A HAGLEY man who dedicated his life to the memory of a leading Black Country author has died aged 76.

Mourners paid tribute to Alan Rankin, a lay preacher and founder member of the Francis Brett Young Society at his funeral earlier this month.

Alan, from Cavendish Road, was a popular character in the literary world around the region, best known for his association with the society, who work to keep alive the memory of an author regarded as the midland’s Thomas Hardy.

Stan Hill, a fellow founder of the society, said: “Alan will be remembered as a gentle, kind, quietly amusing person with a ready wit and a friendly nature.

“His literary background made him an ideal person to take the Francis Brett Young Society into the 21st century, he will be greatly missed.”

Liverpool born Alan moved to Worcester in 1937 and became librarian at the city’s historic Grammar School a decade later.

After completing his national service Alan began a teacher training course and, after working at schools in the south of England, he accepted a job as an English teacher and librarian at Halesowen Secondary Boy’s School.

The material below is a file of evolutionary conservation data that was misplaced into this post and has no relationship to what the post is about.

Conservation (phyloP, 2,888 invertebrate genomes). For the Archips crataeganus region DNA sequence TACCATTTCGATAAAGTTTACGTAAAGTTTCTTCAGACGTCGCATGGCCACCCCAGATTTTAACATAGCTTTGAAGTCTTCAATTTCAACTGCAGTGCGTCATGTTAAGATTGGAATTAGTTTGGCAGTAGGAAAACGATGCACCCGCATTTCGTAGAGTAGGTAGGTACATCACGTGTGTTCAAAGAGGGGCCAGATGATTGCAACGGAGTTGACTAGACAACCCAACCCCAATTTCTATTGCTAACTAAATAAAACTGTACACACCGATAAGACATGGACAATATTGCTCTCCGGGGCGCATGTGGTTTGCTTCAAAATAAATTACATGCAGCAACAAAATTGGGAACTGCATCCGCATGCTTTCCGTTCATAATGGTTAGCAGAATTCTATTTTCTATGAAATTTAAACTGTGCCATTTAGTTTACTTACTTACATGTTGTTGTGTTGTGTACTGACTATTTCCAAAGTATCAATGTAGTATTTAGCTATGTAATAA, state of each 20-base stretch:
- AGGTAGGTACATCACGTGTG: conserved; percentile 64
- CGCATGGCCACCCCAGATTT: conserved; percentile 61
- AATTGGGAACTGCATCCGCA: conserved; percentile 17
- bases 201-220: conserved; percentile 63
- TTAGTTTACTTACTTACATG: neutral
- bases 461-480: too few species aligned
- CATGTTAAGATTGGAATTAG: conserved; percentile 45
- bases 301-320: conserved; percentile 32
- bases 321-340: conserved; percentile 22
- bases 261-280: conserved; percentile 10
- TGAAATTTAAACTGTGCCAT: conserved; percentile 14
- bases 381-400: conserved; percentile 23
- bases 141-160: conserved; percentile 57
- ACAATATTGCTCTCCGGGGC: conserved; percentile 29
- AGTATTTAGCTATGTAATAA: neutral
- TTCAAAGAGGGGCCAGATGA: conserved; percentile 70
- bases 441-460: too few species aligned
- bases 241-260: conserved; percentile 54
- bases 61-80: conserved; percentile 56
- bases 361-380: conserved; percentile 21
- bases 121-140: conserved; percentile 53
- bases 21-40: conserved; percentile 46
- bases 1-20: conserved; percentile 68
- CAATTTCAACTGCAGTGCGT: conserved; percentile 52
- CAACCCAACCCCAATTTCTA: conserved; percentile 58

Alan and his wife Margaret moved to Hagley in 1965, the couple’s son David was born two years later and their daughter Elizabeth in 1972.

In 1968 he was licensed by the Church of England as a reader for the parish of Hagley.

Alan’s association with Brett Young began after a meeting with the author’s widow in 1966.

Alan contributed to Brett Young exhibitions and in 1979 became one of the founding members of the Francis Brett Young Society as secretary/treasurer and editor of the group’s journal.

Illness forced his retirement from teaching in 1982 but his love of books led him to start The Hagley Bookshelf, a small secondhand book business which was represented for 20 years at Kinver Book Fair.

Alan suffered a serious stroke in 2001 but remained active in the society despite deteriorating health, before his death on June 23.